LESLIE, Mich. (AP) — The remains of a mid-Michigan soldier killed in combat during the Korean War will be returned to his hometown for burial after military scientists identified them seven decades after his death.
The remains of U.S. Army Sgt. William Cavender, 20, were among more than 55 boxes of remains of U.S. servicemembers North Korea turned over to the U.S. in 2018.
The Leslie, Michigan, man’s remains were identified in May 2020, but the Defense POW/MIA Accounting Agency said Friday it withheld an announcement until his family could be fully briefed about the identification, the Lansing State Journal reported.
DPAA scientists used anthropological analysis and circumstantial evidence to identify Cavender’s remains. That finding was confirmed by the Armed Forces Medical Examiner System through mitochondrial DNA analysis.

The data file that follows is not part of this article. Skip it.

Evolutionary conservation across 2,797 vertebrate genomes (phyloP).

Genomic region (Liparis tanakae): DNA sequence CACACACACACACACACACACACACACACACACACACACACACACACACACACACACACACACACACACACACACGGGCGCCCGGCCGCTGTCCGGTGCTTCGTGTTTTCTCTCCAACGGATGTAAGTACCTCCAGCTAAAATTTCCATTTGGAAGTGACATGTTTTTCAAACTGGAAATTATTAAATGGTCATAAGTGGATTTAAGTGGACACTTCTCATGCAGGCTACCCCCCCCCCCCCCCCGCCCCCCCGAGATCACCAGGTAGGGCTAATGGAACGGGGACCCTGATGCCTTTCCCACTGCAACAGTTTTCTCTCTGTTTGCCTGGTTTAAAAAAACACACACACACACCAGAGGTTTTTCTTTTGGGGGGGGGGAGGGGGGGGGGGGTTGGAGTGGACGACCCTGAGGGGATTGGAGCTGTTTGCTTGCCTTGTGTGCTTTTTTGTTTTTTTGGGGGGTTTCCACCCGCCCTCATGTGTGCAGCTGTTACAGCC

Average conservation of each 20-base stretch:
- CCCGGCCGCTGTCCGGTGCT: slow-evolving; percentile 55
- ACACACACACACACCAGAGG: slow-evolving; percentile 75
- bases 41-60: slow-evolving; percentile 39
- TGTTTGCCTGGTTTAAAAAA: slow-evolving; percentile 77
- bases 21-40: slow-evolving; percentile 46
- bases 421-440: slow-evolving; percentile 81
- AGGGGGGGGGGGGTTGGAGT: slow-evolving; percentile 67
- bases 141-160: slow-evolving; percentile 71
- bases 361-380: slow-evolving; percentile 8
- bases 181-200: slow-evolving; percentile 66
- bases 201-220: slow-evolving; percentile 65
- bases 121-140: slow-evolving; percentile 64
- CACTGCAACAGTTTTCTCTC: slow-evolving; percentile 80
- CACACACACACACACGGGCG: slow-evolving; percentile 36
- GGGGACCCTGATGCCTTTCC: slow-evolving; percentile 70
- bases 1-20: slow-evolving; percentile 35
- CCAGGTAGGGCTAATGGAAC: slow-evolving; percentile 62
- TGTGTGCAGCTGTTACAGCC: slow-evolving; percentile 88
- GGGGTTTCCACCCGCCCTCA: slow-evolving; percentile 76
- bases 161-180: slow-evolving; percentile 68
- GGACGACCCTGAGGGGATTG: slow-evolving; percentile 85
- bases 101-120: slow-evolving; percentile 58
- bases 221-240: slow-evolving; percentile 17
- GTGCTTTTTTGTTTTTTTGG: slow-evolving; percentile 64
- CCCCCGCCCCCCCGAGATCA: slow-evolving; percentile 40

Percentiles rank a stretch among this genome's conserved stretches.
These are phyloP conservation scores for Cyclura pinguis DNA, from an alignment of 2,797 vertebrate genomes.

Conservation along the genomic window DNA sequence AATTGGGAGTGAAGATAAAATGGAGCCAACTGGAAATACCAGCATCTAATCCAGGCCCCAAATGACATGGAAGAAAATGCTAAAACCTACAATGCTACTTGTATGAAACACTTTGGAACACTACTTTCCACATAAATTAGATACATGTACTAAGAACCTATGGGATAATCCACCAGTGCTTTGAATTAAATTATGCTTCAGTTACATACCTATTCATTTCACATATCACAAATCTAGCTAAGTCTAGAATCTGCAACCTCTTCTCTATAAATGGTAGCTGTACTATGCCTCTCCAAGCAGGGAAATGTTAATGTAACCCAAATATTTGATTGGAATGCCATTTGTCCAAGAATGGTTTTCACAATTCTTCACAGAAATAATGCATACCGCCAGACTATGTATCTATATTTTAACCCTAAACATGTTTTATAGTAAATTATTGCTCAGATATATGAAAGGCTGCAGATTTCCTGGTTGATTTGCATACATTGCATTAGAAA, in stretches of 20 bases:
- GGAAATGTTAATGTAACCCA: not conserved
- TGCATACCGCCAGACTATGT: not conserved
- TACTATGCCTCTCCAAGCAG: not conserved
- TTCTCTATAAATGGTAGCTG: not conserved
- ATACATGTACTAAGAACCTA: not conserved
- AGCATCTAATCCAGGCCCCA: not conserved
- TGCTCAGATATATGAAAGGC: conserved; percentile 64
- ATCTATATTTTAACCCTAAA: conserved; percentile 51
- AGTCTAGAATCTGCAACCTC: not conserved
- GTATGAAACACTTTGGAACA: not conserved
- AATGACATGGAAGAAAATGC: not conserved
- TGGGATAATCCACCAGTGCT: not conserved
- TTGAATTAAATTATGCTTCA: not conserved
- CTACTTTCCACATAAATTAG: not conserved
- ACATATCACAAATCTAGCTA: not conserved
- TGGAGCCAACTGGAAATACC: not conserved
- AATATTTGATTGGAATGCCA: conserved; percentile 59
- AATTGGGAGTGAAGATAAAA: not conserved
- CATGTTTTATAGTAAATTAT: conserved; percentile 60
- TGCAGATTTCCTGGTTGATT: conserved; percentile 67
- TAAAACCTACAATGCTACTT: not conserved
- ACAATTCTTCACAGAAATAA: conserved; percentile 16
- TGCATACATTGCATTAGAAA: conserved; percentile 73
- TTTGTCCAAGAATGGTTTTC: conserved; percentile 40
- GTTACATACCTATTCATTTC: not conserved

Cavender will be buried in his hometown on a yet-to-be-determined date, the accounting office said.
A rosette will be placed next to his name in the Courts of the Missing at the National Memorial Cemetery of the Pacific in Honolulu to denote that he has been accounted for.
Cavender was reported missing in action on Nov. 28, 1950, after his unit was attacked by enemy forces near the Chosin Reservoir in North Korea, the accounting agency said. He was a member of Headquarters Company, 3rd Battalion, 31st Infantry Regiment, 7th Infantry Division.